"Surrounded by Bodies": Contact, Corporeality, and the Long Eighteenth Century (Deadline: September 15, 2010)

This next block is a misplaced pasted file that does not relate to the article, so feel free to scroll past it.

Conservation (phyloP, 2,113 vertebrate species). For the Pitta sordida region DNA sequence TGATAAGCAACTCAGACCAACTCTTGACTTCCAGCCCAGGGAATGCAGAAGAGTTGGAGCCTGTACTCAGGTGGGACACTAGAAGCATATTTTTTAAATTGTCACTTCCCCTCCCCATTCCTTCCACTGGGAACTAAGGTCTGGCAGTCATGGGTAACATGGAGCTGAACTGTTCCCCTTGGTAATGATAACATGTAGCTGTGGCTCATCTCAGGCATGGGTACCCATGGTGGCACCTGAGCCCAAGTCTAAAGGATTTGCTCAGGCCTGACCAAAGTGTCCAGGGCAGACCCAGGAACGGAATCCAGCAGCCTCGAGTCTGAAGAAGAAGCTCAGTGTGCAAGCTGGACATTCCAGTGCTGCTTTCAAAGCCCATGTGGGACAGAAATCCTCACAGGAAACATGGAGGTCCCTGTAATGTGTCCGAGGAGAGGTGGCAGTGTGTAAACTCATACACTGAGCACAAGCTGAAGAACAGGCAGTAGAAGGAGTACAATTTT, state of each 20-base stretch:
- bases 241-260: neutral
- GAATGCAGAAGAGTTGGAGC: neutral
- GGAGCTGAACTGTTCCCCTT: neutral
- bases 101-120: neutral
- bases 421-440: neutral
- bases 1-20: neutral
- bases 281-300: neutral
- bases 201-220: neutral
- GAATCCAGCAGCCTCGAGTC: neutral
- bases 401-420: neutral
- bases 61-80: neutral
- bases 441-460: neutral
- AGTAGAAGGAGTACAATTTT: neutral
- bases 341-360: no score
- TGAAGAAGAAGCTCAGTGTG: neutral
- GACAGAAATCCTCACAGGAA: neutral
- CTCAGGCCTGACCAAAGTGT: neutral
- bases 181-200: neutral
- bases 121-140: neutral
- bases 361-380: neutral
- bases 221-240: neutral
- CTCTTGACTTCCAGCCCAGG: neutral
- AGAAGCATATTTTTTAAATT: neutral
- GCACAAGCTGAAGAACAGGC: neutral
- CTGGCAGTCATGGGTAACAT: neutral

Much has been said about bodies, yet the body still remains one of the most contested concepts in fields such as anthropology, art, history, literature, medicine, philosophy, religion, and gender/sexuality. In *An Essay Concerning Human Understanding* (1689), John Locke noted that all "are born into the world, being surrounded by bodies that perpetually and diversely affect them." By conceptualizing the world as one of bodies in contact, his assertion prefaced a growing eighteenth-century preoccupation with corporeality. This panel seeks to explore such investigations of the body by examining how these figures wrote about and experienced bodies, health, illness, contagion, mixture, and death. We welcome interdisciplinary approaches to understanding the eighteenth-century body and invite submissions from graduate students and junior scholars across disciplines. Possible topics include, but are not limited to: the medical body, sentimentality and the emotional body, discourses of corporeality, the legible body, animal bodies, travel narratives and the body in transit, representations of pathology in literature and art, the grotesque, the sciences aesthetically imagined, the body in pain, the politics of contagion, corpses, and theories of embodiment.